For readers too young to remember, this circular object was used to hold a stack of photographic slides. Slide holders came in horizontal, less space-age devices as well
Last century, photographic transparencies were positioned in this device, in an upside down but orderly set of 20 or 30 or 50 or more. When placed within a projector and illuminated by a strong light bulb, each photograph image appeared in turn, right way up, on a special screen - or bed-sheet or blotchy wall - as long as someone remembered to turn the lights off.
Although slides could be used for educational purposes - and were - along with the slide show came, all too often, a commentary like this:
A. “And here's Reg and Mary from Luton. We met them at the Hotel Bellissima.”
B. “No, that’s Ron and Margaret from Ipswich. You wanted to show how big the swimming pool was, and that was just before . . .”
A. “Sorry, we’ll be on to the next slide now. It's us with our foreign ice-creams and . . .”
(Whirr Click. Roars of laughter and - dare I say - mockery. The slide has appeared upside down. Ha ha!)
A.“Did you do that, our Dave? Well, all I can say is that you’ve ruined the whole evening for me and for everyone and for yourself too. . .”
(Shouting, arguing and slamming of doors follow.)
A:“Well, I hope he’s learned his lesson. On to the next box of slides now . . .”
You think we didn’t have fun in the olden days?
Now, during the time I’ve been involved with children’s books, I’ve noticed a deep change. Once written by dons and teachers and librarians in their studies or inglenooks in pubs, children’s books gradually expanded to include the voices of a new round of socially-aware teachers, keen to promote a wider social world to their young readers.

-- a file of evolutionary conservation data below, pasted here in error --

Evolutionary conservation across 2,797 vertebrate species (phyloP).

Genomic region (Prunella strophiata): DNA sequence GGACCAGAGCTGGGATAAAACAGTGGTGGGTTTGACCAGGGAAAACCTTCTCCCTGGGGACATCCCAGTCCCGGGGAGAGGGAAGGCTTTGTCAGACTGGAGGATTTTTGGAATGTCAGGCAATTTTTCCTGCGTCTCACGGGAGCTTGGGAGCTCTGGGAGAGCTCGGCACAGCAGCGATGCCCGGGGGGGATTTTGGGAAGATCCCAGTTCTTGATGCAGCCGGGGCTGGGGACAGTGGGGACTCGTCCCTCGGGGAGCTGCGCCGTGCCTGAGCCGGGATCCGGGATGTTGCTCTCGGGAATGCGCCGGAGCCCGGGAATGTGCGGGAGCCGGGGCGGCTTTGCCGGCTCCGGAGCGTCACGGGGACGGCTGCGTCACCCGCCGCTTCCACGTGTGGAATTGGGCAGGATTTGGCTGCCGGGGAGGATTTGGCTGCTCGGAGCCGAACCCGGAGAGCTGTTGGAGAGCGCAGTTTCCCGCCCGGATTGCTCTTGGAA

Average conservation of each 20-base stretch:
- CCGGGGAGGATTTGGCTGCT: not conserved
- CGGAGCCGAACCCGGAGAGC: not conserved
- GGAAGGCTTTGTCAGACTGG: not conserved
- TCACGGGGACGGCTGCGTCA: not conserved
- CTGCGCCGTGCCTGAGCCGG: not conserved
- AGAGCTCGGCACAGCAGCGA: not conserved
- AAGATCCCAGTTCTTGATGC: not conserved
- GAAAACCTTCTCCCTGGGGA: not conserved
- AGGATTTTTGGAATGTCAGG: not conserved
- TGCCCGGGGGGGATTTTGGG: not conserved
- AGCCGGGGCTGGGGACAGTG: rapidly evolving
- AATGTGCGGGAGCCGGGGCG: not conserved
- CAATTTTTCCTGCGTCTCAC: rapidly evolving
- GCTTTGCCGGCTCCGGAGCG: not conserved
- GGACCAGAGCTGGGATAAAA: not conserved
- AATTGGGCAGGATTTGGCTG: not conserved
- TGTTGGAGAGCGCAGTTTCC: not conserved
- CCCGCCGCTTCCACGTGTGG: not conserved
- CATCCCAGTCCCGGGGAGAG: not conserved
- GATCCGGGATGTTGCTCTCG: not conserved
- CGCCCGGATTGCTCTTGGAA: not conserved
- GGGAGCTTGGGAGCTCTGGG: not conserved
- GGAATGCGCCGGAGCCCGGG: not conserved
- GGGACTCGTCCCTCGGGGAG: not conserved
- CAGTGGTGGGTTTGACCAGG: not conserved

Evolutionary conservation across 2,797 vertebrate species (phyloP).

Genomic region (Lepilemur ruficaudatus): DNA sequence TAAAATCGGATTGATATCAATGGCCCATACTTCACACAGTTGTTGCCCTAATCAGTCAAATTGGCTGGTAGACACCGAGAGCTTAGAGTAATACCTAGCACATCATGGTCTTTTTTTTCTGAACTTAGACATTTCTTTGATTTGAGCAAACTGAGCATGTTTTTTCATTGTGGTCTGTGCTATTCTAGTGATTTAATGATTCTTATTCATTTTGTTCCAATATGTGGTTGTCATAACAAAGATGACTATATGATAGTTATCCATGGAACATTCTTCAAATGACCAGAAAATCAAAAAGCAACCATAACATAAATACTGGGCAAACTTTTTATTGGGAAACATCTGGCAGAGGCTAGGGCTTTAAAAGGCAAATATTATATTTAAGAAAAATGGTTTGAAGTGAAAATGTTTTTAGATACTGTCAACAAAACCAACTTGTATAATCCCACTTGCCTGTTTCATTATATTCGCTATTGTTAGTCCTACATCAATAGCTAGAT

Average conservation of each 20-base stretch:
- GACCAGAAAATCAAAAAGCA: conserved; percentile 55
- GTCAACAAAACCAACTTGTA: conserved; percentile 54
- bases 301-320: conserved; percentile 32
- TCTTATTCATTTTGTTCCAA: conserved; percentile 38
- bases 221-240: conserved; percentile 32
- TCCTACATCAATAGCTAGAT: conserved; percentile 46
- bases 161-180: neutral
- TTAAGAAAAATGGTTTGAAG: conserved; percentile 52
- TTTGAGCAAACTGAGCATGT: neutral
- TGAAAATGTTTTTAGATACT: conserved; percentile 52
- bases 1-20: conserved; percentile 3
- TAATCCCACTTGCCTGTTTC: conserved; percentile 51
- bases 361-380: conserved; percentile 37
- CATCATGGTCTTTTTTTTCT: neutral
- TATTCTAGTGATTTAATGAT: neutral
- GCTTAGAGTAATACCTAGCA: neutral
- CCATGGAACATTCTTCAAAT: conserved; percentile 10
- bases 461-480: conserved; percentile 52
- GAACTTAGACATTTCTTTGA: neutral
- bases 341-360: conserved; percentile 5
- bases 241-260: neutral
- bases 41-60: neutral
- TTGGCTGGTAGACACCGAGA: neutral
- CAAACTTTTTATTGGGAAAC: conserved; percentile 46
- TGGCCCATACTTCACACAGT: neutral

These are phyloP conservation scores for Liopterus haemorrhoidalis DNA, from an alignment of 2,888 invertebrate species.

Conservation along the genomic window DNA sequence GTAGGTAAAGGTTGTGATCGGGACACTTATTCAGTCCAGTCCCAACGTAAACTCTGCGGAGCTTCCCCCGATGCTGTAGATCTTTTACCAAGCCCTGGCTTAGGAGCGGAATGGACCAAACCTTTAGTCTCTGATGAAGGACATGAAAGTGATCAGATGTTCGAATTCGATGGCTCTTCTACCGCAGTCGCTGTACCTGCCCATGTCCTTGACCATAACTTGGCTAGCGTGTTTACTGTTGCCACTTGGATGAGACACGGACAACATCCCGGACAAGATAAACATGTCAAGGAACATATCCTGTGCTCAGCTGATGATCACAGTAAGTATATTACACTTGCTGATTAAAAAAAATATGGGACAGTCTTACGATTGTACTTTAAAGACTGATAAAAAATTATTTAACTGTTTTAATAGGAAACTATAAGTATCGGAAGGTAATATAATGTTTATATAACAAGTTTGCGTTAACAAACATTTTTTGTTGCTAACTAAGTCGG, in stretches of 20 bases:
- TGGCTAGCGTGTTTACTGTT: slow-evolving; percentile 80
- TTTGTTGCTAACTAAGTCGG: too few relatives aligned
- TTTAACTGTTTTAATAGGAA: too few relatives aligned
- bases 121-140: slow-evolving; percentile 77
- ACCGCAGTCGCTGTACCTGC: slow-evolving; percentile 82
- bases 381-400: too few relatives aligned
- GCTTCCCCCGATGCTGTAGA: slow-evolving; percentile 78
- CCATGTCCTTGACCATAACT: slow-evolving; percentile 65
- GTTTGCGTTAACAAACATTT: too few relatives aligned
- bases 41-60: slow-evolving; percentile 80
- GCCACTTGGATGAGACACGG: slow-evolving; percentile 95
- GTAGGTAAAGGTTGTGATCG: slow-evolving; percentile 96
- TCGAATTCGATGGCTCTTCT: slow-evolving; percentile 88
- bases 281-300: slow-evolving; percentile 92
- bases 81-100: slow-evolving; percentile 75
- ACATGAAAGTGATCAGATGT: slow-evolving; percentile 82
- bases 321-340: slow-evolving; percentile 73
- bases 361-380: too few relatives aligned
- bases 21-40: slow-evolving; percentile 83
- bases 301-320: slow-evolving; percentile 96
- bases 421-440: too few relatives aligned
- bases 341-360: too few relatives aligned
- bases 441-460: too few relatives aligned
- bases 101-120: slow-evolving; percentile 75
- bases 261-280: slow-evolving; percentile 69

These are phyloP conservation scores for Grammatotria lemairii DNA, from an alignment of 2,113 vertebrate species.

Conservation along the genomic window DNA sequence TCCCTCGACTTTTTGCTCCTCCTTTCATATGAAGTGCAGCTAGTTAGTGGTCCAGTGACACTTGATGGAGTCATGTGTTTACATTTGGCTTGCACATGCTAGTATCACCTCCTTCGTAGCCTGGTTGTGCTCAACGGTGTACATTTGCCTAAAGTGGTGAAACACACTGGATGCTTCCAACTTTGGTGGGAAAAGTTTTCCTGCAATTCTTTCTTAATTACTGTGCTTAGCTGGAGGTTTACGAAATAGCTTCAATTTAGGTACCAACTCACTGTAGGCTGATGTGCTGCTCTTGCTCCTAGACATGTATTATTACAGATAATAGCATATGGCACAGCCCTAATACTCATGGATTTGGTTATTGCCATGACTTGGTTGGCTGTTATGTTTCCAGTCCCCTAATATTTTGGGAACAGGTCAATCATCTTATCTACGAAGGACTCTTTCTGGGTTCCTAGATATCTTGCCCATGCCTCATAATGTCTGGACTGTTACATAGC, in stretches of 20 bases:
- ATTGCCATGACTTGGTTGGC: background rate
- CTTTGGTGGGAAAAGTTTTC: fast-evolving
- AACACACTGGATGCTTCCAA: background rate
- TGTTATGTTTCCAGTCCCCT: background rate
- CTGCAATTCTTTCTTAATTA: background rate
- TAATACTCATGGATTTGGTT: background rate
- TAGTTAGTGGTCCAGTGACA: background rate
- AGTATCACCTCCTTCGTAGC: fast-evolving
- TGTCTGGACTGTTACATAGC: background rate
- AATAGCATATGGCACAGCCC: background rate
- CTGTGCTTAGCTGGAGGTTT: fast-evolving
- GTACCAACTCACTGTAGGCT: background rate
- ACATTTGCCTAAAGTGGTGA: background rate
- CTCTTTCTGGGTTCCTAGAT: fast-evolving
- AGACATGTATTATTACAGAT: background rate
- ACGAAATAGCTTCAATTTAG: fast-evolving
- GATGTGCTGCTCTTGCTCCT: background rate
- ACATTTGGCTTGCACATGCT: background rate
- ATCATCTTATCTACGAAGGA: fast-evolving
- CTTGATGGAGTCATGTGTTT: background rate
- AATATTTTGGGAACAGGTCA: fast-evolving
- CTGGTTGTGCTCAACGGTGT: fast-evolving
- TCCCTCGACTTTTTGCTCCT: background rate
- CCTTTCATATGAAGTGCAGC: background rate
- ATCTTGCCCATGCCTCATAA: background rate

(Meanwhile, at home, "ladies" fitted their typing in between gaps in the housework, or had in “a woman what did” or “scribbled” while their off-spring were at nursery or school. On the other hand, they could also become supposedly neglectful mothers and writers, doomed by dreadful popularity.)
Then the world changed. Writing itself became a subject of study. Courses were planned and free grants granted. Writers wrote. (Often on the dole!) They flourished or faded or became lecturers on even more writing degrees, or went into publishing or teaching - and then along came a second world of film-studies and script-writing and screen-plays. I wonder if it is possible, now, to write a children’s book without some awareness of script-writing? (Some - those that read like "novelisations" - could be said to have much too much awareness.)
Even if you only intend to write novels, I'd suggest the task of working on a drama script or screen-play can be a really useful learning process. I know my own local playwriting group helped me to really visualise scenes, sharpen my storytelling and be much more willing to cut and change my oh-so-precious words.
Now I’m part-way through editing another long novel, I’m wondering about browsing through my screen-writing notes and “bibles” again.
Remember how the machine worked. one slide at a time?
Rather like stop-animation, in my opinion.
Right now, while I work through scene after scene in my tome, trying to judge how effectively the section works in my story, I return to the words of a certain children’s film-maker that I find very pointed.
This film-maker and animator said:
“I also found myself thinking very carefully about the choice and sequence of the shots. In the same way that writing a story is not simply a matter of writing lines of words, but calls on the writer to assemble the sentences in such a way that the reader receives them in the right order for stacking them in the mind so, too, the task of filming the story in pictures calls on the film-maker to present the pictures in such a way that the feeling of what is going on is delivered and the viewer has the sense that it is actually happening.”
Oliver Postgate, writing in his autobiography “Seeing Things.”
Onward, onward. Time to get my own scenes stacked correctly . . .